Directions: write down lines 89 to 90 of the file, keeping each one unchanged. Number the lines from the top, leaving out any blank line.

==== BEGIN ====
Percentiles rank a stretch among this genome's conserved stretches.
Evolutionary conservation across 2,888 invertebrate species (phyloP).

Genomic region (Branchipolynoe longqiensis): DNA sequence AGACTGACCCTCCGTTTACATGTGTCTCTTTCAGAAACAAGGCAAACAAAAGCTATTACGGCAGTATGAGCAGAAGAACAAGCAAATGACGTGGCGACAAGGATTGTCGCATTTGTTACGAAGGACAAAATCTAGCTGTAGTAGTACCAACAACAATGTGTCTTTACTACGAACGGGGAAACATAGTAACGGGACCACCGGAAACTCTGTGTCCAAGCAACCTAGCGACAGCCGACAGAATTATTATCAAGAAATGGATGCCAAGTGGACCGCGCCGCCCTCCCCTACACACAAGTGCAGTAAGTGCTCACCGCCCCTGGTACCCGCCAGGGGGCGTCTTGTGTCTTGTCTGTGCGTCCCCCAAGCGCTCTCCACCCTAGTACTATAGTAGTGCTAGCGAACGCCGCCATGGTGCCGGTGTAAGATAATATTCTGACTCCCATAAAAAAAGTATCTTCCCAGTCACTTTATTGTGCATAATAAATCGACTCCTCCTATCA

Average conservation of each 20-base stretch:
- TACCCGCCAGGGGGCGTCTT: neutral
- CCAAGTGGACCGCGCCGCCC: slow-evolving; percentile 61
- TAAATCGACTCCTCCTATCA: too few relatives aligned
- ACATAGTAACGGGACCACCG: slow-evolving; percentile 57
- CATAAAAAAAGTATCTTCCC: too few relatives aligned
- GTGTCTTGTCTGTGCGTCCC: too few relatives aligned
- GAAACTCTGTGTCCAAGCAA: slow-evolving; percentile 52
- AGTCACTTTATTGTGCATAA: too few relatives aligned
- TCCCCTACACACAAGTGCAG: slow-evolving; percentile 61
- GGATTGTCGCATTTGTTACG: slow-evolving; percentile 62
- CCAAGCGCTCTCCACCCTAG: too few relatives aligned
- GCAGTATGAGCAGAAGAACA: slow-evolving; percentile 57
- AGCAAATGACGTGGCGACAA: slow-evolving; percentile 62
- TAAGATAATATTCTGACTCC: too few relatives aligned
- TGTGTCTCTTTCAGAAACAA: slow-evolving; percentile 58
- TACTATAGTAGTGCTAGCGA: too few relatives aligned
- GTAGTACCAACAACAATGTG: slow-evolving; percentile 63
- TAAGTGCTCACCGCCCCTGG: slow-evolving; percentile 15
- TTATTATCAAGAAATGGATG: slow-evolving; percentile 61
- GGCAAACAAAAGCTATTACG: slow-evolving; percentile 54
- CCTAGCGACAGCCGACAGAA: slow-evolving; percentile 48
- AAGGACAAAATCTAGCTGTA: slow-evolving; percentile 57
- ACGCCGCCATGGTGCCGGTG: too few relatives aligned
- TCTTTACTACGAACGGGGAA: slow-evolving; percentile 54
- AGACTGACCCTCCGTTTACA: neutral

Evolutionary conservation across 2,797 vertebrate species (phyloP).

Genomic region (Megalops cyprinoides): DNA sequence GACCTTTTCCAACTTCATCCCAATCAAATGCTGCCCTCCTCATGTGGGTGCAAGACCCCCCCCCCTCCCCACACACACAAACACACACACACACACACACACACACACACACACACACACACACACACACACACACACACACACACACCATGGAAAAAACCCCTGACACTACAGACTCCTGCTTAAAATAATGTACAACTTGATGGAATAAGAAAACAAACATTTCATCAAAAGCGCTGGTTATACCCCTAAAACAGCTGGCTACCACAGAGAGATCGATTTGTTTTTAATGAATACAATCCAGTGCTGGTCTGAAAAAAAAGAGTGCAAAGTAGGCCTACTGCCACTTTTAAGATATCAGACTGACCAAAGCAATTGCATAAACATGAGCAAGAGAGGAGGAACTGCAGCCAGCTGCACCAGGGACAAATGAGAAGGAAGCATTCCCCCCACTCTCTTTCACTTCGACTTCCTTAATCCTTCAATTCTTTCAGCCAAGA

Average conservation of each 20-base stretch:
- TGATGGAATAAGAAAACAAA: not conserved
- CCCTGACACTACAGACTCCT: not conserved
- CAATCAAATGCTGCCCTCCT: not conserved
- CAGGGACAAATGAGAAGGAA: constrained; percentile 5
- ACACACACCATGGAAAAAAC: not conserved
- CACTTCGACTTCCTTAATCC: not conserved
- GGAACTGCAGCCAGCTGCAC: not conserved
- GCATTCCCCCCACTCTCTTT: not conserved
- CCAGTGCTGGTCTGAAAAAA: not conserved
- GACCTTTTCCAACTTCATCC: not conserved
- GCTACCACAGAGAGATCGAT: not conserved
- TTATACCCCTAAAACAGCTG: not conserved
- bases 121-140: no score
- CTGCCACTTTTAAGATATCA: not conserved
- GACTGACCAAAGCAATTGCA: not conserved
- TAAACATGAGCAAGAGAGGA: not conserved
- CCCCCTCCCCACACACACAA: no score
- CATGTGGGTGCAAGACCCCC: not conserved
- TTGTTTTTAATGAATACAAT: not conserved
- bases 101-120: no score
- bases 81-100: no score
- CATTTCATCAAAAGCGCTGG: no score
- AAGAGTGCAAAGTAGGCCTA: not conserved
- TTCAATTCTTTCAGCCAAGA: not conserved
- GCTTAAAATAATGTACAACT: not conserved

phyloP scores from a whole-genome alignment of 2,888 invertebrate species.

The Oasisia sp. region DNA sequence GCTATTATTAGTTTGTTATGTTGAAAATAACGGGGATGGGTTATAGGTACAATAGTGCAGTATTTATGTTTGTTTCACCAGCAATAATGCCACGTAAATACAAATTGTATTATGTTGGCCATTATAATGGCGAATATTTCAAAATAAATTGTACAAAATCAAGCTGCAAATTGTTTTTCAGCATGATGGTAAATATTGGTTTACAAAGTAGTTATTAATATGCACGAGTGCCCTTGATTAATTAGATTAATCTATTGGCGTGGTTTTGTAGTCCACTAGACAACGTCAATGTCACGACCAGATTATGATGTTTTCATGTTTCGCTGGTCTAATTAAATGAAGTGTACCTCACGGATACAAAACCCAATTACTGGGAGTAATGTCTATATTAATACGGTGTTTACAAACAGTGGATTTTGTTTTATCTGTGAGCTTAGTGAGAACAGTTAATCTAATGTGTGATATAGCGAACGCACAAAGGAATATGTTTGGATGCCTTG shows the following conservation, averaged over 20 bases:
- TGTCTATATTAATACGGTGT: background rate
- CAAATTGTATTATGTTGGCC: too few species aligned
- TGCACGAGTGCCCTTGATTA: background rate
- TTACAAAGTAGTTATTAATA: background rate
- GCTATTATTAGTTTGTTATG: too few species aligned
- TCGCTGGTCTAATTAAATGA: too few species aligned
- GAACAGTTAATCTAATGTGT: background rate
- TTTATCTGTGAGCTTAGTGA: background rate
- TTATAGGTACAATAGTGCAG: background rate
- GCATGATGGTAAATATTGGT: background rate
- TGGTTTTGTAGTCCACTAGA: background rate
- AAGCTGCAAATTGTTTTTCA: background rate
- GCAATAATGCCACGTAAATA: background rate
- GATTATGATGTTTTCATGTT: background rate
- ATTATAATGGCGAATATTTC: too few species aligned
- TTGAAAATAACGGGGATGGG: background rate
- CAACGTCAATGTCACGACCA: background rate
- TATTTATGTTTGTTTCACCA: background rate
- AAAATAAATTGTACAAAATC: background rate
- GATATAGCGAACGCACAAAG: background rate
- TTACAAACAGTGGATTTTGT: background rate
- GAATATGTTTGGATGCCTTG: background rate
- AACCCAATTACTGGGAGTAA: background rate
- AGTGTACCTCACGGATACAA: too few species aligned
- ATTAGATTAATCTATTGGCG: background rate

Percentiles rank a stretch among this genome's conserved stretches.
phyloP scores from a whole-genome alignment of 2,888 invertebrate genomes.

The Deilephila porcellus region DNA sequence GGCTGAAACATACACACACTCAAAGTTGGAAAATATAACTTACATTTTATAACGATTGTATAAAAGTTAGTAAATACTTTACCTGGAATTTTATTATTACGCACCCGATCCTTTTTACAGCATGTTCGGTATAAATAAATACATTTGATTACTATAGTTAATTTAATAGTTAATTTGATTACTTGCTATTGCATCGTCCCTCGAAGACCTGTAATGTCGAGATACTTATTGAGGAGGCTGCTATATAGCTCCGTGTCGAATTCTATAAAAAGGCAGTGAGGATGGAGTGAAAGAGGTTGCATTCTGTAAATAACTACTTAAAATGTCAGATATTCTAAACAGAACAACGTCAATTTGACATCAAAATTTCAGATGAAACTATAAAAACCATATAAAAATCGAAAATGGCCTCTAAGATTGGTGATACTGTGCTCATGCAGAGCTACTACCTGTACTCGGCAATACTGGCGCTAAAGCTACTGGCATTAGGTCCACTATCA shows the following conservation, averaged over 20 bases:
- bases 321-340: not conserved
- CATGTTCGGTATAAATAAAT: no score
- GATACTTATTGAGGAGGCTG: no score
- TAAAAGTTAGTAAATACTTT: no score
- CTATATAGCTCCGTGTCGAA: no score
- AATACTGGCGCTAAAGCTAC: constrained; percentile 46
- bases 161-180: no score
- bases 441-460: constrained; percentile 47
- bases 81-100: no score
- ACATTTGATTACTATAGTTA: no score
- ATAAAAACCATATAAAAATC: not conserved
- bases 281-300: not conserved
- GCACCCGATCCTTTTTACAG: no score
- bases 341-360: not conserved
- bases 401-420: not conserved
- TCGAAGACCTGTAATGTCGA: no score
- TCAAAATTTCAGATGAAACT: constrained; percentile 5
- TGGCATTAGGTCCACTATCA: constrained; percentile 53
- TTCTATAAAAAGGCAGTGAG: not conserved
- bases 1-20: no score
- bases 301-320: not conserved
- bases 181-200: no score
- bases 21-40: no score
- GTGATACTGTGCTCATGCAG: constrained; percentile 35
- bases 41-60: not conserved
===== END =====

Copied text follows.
- CATGTTCGGTATAAATAAAT: no score
- GATACTTATTGAGGAGGCTG: no score